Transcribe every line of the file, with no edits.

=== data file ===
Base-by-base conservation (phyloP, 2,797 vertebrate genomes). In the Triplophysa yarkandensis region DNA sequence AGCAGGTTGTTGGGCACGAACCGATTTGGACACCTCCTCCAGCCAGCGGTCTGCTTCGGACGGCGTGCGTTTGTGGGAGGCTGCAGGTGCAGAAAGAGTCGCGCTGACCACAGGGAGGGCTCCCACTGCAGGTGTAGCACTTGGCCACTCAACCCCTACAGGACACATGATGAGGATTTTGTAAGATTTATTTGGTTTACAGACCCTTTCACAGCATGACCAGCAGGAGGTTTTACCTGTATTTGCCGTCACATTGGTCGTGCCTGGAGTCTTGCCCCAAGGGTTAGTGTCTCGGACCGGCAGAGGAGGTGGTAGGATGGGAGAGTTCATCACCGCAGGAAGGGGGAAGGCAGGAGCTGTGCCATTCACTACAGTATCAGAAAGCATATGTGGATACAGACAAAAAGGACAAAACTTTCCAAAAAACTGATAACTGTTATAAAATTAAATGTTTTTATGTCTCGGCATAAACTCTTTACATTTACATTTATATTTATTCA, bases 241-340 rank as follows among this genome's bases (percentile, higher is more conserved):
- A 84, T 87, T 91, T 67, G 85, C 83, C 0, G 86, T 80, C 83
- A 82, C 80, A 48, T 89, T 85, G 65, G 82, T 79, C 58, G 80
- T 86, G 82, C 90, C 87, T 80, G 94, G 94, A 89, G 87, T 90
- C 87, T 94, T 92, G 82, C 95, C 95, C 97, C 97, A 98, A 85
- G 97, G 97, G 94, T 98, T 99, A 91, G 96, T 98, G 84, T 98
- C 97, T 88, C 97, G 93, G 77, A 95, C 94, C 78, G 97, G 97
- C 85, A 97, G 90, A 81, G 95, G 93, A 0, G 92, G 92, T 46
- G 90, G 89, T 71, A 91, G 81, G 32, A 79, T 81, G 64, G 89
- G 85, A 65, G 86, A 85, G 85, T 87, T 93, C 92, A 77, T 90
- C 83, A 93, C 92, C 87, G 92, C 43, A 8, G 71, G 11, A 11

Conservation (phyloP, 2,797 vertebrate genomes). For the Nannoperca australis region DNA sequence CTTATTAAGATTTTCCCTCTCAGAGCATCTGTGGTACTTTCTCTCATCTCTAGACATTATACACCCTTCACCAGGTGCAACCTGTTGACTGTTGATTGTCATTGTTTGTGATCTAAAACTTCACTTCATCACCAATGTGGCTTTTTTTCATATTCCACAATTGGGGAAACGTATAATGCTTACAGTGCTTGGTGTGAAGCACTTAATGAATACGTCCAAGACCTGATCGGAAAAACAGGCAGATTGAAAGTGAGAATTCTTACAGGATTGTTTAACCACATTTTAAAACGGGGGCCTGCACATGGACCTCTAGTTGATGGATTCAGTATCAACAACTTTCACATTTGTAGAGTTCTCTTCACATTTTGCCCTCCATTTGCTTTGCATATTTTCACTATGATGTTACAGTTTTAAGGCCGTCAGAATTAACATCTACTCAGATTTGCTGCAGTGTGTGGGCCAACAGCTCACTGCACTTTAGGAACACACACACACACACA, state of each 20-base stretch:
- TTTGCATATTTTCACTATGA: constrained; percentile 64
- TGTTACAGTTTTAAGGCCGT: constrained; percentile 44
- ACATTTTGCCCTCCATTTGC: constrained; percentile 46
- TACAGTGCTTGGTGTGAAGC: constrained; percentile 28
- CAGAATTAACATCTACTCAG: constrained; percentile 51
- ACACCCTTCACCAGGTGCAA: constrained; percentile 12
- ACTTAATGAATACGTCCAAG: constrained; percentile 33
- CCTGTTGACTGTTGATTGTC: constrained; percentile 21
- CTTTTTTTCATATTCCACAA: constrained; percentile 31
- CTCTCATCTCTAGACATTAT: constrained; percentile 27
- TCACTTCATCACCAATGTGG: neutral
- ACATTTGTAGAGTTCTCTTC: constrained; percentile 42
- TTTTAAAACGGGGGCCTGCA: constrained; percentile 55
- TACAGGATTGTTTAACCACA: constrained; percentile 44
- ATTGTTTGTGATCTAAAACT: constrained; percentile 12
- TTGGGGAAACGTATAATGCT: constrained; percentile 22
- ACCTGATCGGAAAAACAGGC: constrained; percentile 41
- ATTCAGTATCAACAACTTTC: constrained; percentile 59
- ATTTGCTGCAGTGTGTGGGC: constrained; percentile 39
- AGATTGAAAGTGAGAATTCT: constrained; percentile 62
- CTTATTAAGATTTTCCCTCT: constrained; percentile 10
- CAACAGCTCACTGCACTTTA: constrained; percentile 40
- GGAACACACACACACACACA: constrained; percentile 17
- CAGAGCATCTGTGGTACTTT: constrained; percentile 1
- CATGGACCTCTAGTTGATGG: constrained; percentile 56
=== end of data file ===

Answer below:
Base-by-base conservation (phyloP, 2,797 vertebrate genomes). In the Triplophysa yarkandensis region DNA sequence AGCAGGTTGTTGGGCACGAACCGATTTGGACACCTCCTCCAGCCAGCGGTCTGCTTCGGACGGCGTGCGTTTGTGGGAGGCTGCAGGTGCAGAAAGAGTCGCGCTGACCACAGGGAGGGCTCCCACTGCAGGTGTAGCACTTGGCCACTCAACCCCTACAGGACACATGATGAGGATTTTGTAAGATTTATTTGGTTTACAGACCCTTTCACAGCATGACCAGCAGGAGGTTTTACCTGTATTTGCCGTCACATTGGTCGTGCCTGGAGTCTTGCCCCAAGGGTTAGTGTCTCGGACCGGCAGAGGAGGTGGTAGGATGGGAGAGTTCATCACCGCAGGAAGGGGGAAGGCAGGAGCTGTGCCATTCACTACAGTATCAGAAAGCATATGTGGATACAGACAAAAAGGACAAAACTTTCCAAAAAACTGATAACTGTTATAAAATTAAATGTTTTTATGTCTCGGCATAAACTCTTTACATTTACATTTATATTTATTCA, bases 241-340 rank as follows among this genome's bases (percentile, higher is more conserved):
- A 84, T 87, T 91, T 67, G 85, C 83, C 0, G 86, T 80, C 83
- A 82, C 80, A 48, T 89, T 85, G 65, G 82, T 79, C 58, G 80
- T 86, G 82, C 90, C 87, T 80, G 94, G 94, A 89, G 87, T 90
- C 87, T 94, T 92, G 82, C 95, C 95, C 97, C 97, A 98, A 85
- G 97, G 97, G 94, T 98, T 99, A 91, G 96, T 98, G 84, T 98
- C 97, T 88, C 97, G 93, G 77, A 95, C 94, C 78, G 97, G 97
- C 85, A 97, G 90, A 81, G 95, G 93, A 0, G 92, G 92, T 46
- G 90, G 89, T 71, A 91, G 81, G 32, A 79, T 81, G 64, G 89
- G 85, A 65, G 86, A 85, G 85, T 87, T 93, C 92, A 77, T 90
- C 83, A 93, C 92, C 87, G 92, C 43, A 8, G 71, G 11, A 11

Conservation (phyloP, 2,797 vertebrate genomes). For the Nannoperca australis region DNA sequence CTTATTAAGATTTTCCCTCTCAGAGCATCTGTGGTACTTTCTCTCATCTCTAGACATTATACACCCTTCACCAGGTGCAACCTGTTGACTGTTGATTGTCATTGTTTGTGATCTAAAACTTCACTTCATCACCAATGTGGCTTTTTTTCATATTCCACAATTGGGGAAACGTATAATGCTTACAGTGCTTGGTGTGAAGCACTTAATGAATACGTCCAAGACCTGATCGGAAAAACAGGCAGATTGAAAGTGAGAATTCTTACAGGATTGTTTAACCACATTTTAAAACGGGGGCCTGCACATGGACCTCTAGTTGATGGATTCAGTATCAACAACTTTCACATTTGTAGAGTTCTCTTCACATTTTGCCCTCCATTTGCTTTGCATATTTTCACTATGATGTTACAGTTTTAAGGCCGTCAGAATTAACATCTACTCAGATTTGCTGCAGTGTGTGGGCCAACAGCTCACTGCACTTTAGGAACACACACACACACACA, state of each 20-base stretch:
- TTTGCATATTTTCACTATGA: constrained; percentile 64
- TGTTACAGTTTTAAGGCCGT: constrained; percentile 44
- ACATTTTGCCCTCCATTTGC: constrained; percentile 46
- TACAGTGCTTGGTGTGAAGC: constrained; percentile 28
- CAGAATTAACATCTACTCAG: constrained; percentile 51
- ACACCCTTCACCAGGTGCAA: constrained; percentile 12
- ACTTAATGAATACGTCCAAG: constrained; percentile 33
- CCTGTTGACTGTTGATTGTC: constrained; percentile 21
- CTTTTTTTCATATTCCACAA: constrained; percentile 31
- CTCTCATCTCTAGACATTAT: constrained; percentile 27
- TCACTTCATCACCAATGTGG: neutral
- ACATTTGTAGAGTTCTCTTC: constrained; percentile 42
- TTTTAAAACGGGGGCCTGCA: constrained; percentile 55
- TACAGGATTGTTTAACCACA: constrained; percentile 44
- ATTGTTTGTGATCTAAAACT: constrained; percentile 12
- TTGGGGAAACGTATAATGCT: constrained; percentile 22
- ACCTGATCGGAAAAACAGGC: constrained; percentile 41
- ATTCAGTATCAACAACTTTC: constrained; percentile 59
- ATTTGCTGCAGTGTGTGGGC: constrained; percentile 39
- AGATTGAAAGTGAGAATTCT: constrained; percentile 62
- CTTATTAAGATTTTCCCTCT: constrained; percentile 10
- CAACAGCTCACTGCACTTTA: constrained; percentile 40
- GGAACACACACACACACACA: constrained; percentile 17
- CAGAGCATCTGTGGTACTTT: constrained; percentile 1
- CATGGACCTCTAGTTGATGG: constrained; percentile 56